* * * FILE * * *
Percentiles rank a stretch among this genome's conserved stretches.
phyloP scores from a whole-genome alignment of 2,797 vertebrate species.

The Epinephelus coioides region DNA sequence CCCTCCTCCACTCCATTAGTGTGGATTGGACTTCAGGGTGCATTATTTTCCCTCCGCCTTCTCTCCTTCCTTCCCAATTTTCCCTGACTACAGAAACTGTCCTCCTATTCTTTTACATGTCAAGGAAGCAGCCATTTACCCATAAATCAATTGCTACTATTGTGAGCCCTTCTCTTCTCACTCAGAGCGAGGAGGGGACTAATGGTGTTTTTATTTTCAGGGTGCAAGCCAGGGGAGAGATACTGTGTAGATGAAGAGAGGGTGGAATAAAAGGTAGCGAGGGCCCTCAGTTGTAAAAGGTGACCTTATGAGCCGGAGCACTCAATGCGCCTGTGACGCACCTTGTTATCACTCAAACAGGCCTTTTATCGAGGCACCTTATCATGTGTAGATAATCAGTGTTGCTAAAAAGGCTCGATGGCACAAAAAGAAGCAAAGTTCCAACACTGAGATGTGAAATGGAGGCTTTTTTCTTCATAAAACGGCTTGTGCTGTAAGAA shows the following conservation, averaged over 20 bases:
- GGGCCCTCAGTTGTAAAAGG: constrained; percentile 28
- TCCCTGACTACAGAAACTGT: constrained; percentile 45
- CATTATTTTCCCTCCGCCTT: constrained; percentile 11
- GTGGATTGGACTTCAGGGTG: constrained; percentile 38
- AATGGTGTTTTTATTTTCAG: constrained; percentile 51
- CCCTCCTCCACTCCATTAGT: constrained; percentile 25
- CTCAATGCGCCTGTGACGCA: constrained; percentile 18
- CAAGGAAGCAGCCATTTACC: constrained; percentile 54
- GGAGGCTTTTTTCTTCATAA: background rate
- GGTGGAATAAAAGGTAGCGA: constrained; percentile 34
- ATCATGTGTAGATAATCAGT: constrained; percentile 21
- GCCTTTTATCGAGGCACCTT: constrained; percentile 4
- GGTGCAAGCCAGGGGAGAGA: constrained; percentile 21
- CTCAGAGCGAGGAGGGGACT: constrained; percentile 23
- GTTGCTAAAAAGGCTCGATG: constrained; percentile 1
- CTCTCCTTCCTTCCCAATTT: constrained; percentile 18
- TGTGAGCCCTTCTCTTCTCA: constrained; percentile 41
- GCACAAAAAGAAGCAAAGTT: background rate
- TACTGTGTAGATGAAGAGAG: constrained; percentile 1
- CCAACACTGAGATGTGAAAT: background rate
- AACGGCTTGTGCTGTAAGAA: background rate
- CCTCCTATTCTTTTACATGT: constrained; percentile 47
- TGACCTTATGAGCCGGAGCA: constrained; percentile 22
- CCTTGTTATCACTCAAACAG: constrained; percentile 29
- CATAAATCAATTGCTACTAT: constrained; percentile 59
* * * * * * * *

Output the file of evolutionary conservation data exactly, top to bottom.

Percentiles rank a stretch among this genome's conserved stretches.
phyloP scores from a whole-genome alignment of 2,797 vertebrate species.

The Epinephelus coioides region DNA sequence CCCTCCTCCACTCCATTAGTGTGGATTGGACTTCAGGGTGCATTATTTTCCCTCCGCCTTCTCTCCTTCCTTCCCAATTTTCCCTGACTACAGAAACTGTCCTCCTATTCTTTTACATGTCAAGGAAGCAGCCATTTACCCATAAATCAATTGCTACTATTGTGAGCCCTTCTCTTCTCACTCAGAGCGAGGAGGGGACTAATGGTGTTTTTATTTTCAGGGTGCAAGCCAGGGGAGAGATACTGTGTAGATGAAGAGAGGGTGGAATAAAAGGTAGCGAGGGCCCTCAGTTGTAAAAGGTGACCTTATGAGCCGGAGCACTCAATGCGCCTGTGACGCACCTTGTTATCACTCAAACAGGCCTTTTATCGAGGCACCTTATCATGTGTAGATAATCAGTGTTGCTAAAAAGGCTCGATGGCACAAAAAGAAGCAAAGTTCCAACACTGAGATGTGAAATGGAGGCTTTTTTCTTCATAAAACGGCTTGTGCTGTAAGAA shows the following conservation, averaged over 20 bases:
- GGGCCCTCAGTTGTAAAAGG: constrained; percentile 28
- TCCCTGACTACAGAAACTGT: constrained; percentile 45
- CATTATTTTCCCTCCGCCTT: constrained; percentile 11
- GTGGATTGGACTTCAGGGTG: constrained; percentile 38
- AATGGTGTTTTTATTTTCAG: constrained; percentile 51
- CCCTCCTCCACTCCATTAGT: constrained; percentile 25
- CTCAATGCGCCTGTGACGCA: constrained; percentile 18
- CAAGGAAGCAGCCATTTACC: constrained; percentile 54
- GGAGGCTTTTTTCTTCATAA: background rate
- GGTGGAATAAAAGGTAGCGA: constrained; percentile 34
- ATCATGTGTAGATAATCAGT: constrained; percentile 21
- GCCTTTTATCGAGGCACCTT: constrained; percentile 4
- GGTGCAAGCCAGGGGAGAGA: constrained; percentile 21
- CTCAGAGCGAGGAGGGGACT: constrained; percentile 23
- GTTGCTAAAAAGGCTCGATG: constrained; percentile 1
- CTCTCCTTCCTTCCCAATTT: constrained; percentile 18
- TGTGAGCCCTTCTCTTCTCA: constrained; percentile 41
- GCACAAAAAGAAGCAAAGTT: background rate
- TACTGTGTAGATGAAGAGAG: constrained; percentile 1
- CCAACACTGAGATGTGAAAT: background rate
- AACGGCTTGTGCTGTAAGAA: background rate
- CCTCCTATTCTTTTACATGT: constrained; percentile 47
- TGACCTTATGAGCCGGAGCA: constrained; percentile 22
- CCTTGTTATCACTCAAACAG: constrained; percentile 29
- CATAAATCAATTGCTACTAT: constrained; percentile 59